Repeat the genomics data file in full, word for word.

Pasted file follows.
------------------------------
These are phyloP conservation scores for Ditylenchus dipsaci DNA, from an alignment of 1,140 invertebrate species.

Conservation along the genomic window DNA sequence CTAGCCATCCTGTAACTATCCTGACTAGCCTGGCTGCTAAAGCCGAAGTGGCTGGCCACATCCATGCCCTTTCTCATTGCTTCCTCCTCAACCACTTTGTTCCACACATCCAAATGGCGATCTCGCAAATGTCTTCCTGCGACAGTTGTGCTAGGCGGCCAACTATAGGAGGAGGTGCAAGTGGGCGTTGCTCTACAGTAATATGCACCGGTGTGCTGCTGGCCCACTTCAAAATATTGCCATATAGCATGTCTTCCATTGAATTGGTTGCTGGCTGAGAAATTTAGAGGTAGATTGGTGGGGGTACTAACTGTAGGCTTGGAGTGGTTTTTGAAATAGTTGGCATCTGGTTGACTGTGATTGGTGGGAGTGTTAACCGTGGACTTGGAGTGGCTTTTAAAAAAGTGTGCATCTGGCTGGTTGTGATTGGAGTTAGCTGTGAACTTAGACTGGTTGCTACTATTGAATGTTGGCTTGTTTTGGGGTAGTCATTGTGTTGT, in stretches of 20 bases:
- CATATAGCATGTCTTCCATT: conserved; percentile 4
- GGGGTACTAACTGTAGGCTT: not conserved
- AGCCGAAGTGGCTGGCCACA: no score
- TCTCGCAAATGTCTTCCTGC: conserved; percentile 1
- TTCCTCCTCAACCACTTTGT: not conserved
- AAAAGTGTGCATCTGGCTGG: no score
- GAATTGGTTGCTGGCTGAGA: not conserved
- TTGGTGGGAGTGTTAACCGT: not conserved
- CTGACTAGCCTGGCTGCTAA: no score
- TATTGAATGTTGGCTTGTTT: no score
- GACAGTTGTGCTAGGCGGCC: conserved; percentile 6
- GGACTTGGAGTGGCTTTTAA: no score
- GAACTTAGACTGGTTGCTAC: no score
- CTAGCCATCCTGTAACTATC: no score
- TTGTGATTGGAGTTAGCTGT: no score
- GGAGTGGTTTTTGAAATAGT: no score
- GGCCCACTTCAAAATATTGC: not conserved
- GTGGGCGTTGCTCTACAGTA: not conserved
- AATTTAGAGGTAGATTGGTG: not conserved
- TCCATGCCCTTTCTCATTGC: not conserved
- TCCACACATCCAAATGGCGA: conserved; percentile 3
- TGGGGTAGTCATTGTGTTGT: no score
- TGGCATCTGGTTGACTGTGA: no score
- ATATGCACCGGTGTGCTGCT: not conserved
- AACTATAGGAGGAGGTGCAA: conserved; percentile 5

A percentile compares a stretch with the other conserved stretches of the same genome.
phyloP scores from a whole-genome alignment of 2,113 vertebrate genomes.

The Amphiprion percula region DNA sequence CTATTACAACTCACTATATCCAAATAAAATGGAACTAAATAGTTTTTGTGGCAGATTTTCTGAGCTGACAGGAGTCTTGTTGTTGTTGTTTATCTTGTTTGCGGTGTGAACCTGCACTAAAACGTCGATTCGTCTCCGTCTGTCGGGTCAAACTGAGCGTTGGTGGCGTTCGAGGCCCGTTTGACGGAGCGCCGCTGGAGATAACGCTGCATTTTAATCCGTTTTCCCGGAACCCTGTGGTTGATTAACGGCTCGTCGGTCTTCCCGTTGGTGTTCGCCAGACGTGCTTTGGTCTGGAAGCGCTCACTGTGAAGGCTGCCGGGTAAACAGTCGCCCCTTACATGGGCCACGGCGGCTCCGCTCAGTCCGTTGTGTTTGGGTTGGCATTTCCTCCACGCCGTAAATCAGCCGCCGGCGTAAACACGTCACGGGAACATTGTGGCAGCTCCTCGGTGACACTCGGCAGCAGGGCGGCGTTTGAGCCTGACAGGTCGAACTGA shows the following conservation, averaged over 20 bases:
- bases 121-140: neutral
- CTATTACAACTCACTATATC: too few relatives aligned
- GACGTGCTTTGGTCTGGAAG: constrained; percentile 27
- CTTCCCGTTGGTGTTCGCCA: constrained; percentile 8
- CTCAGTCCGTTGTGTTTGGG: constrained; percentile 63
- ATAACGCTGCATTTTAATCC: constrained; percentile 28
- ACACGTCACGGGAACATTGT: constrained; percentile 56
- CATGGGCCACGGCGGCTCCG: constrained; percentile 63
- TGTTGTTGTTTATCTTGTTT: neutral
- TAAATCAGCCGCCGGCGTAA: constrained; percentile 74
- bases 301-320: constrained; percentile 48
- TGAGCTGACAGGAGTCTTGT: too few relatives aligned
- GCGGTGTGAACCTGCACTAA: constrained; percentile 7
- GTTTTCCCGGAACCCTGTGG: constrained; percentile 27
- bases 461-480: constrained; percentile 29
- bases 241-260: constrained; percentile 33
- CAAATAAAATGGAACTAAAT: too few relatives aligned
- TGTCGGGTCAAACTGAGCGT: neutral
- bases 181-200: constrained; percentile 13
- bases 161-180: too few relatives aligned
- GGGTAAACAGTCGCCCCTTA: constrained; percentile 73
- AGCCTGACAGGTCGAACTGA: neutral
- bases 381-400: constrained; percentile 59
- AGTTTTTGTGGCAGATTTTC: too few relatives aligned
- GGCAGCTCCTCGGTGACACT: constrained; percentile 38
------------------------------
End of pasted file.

These are phyloP conservation scores for Ditylenchus dipsaci DNA, from an alignment of 1,140 invertebrate species.

Conservation along the genomic window DNA sequence CTAGCCATCCTGTAACTATCCTGACTAGCCTGGCTGCTAAAGCCGAAGTGGCTGGCCACATCCATGCCCTTTCTCATTGCTTCCTCCTCAACCACTTTGTTCCACACATCCAAATGGCGATCTCGCAAATGTCTTCCTGCGACAGTTGTGCTAGGCGGCCAACTATAGGAGGAGGTGCAAGTGGGCGTTGCTCTACAGTAATATGCACCGGTGTGCTGCTGGCCCACTTCAAAATATTGCCATATAGCATGTCTTCCATTGAATTGGTTGCTGGCTGAGAAATTTAGAGGTAGATTGGTGGGGGTACTAACTGTAGGCTTGGAGTGGTTTTTGAAATAGTTGGCATCTGGTTGACTGTGATTGGTGGGAGTGTTAACCGTGGACTTGGAGTGGCTTTTAAAAAAGTGTGCATCTGGCTGGTTGTGATTGGAGTTAGCTGTGAACTTAGACTGGTTGCTACTATTGAATGTTGGCTTGTTTTGGGGTAGTCATTGTGTTGT, in stretches of 20 bases:
- CATATAGCATGTCTTCCATT: conserved; percentile 4
- GGGGTACTAACTGTAGGCTT: not conserved
- AGCCGAAGTGGCTGGCCACA: no score
- TCTCGCAAATGTCTTCCTGC: conserved; percentile 1
- TTCCTCCTCAACCACTTTGT: not conserved
- AAAAGTGTGCATCTGGCTGG: no score
- GAATTGGTTGCTGGCTGAGA: not conserved
- TTGGTGGGAGTGTTAACCGT: not conserved
- CTGACTAGCCTGGCTGCTAA: no score
- TATTGAATGTTGGCTTGTTT: no score
- GACAGTTGTGCTAGGCGGCC: conserved; percentile 6
- GGACTTGGAGTGGCTTTTAA: no score
- GAACTTAGACTGGTTGCTAC: no score
- CTAGCCATCCTGTAACTATC: no score
- TTGTGATTGGAGTTAGCTGT: no score
- GGAGTGGTTTTTGAAATAGT: no score
- GGCCCACTTCAAAATATTGC: not conserved
- GTGGGCGTTGCTCTACAGTA: not conserved
- AATTTAGAGGTAGATTGGTG: not conserved
- TCCATGCCCTTTCTCATTGC: not conserved
- TCCACACATCCAAATGGCGA: conserved; percentile 3
- TGGGGTAGTCATTGTGTTGT: no score
- TGGCATCTGGTTGACTGTGA: no score
- ATATGCACCGGTGTGCTGCT: not conserved
- AACTATAGGAGGAGGTGCAA: conserved; percentile 5

A percentile compares a stretch with the other conserved stretches of the same genome.
phyloP scores from a whole-genome alignment of 2,113 vertebrate genomes.

The Amphiprion percula region DNA sequence CTATTACAACTCACTATATCCAAATAAAATGGAACTAAATAGTTTTTGTGGCAGATTTTCTGAGCTGACAGGAGTCTTGTTGTTGTTGTTTATCTTGTTTGCGGTGTGAACCTGCACTAAAACGTCGATTCGTCTCCGTCTGTCGGGTCAAACTGAGCGTTGGTGGCGTTCGAGGCCCGTTTGACGGAGCGCCGCTGGAGATAACGCTGCATTTTAATCCGTTTTCCCGGAACCCTGTGGTTGATTAACGGCTCGTCGGTCTTCCCGTTGGTGTTCGCCAGACGTGCTTTGGTCTGGAAGCGCTCACTGTGAAGGCTGCCGGGTAAACAGTCGCCCCTTACATGGGCCACGGCGGCTCCGCTCAGTCCGTTGTGTTTGGGTTGGCATTTCCTCCACGCCGTAAATCAGCCGCCGGCGTAAACACGTCACGGGAACATTGTGGCAGCTCCTCGGTGACACTCGGCAGCAGGGCGGCGTTTGAGCCTGACAGGTCGAACTGA shows the following conservation, averaged over 20 bases:
- bases 121-140: neutral
- CTATTACAACTCACTATATC: too few relatives aligned
- GACGTGCTTTGGTCTGGAAG: constrained; percentile 27
- CTTCCCGTTGGTGTTCGCCA: constrained; percentile 8
- CTCAGTCCGTTGTGTTTGGG: constrained; percentile 63
- ATAACGCTGCATTTTAATCC: constrained; percentile 28
- ACACGTCACGGGAACATTGT: constrained; percentile 56
- CATGGGCCACGGCGGCTCCG: constrained; percentile 63
- TGTTGTTGTTTATCTTGTTT: neutral
- TAAATCAGCCGCCGGCGTAA: constrained; percentile 74
- bases 301-320: constrained; percentile 48
- TGAGCTGACAGGAGTCTTGT: too few relatives aligned
- GCGGTGTGAACCTGCACTAA: constrained; percentile 7
- GTTTTCCCGGAACCCTGTGG: constrained; percentile 27
- bases 461-480: constrained; percentile 29
- bases 241-260: constrained; percentile 33
- CAAATAAAATGGAACTAAAT: too few relatives aligned
- TGTCGGGTCAAACTGAGCGT: neutral
- bases 181-200: constrained; percentile 13
- bases 161-180: too few relatives aligned
- GGGTAAACAGTCGCCCCTTA: constrained; percentile 73
- AGCCTGACAGGTCGAACTGA: neutral
- bases 381-400: constrained; percentile 59
- AGTTTTTGTGGCAGATTTTC: too few relatives aligned
- GGCAGCTCCTCGGTGACACT: constrained; percentile 38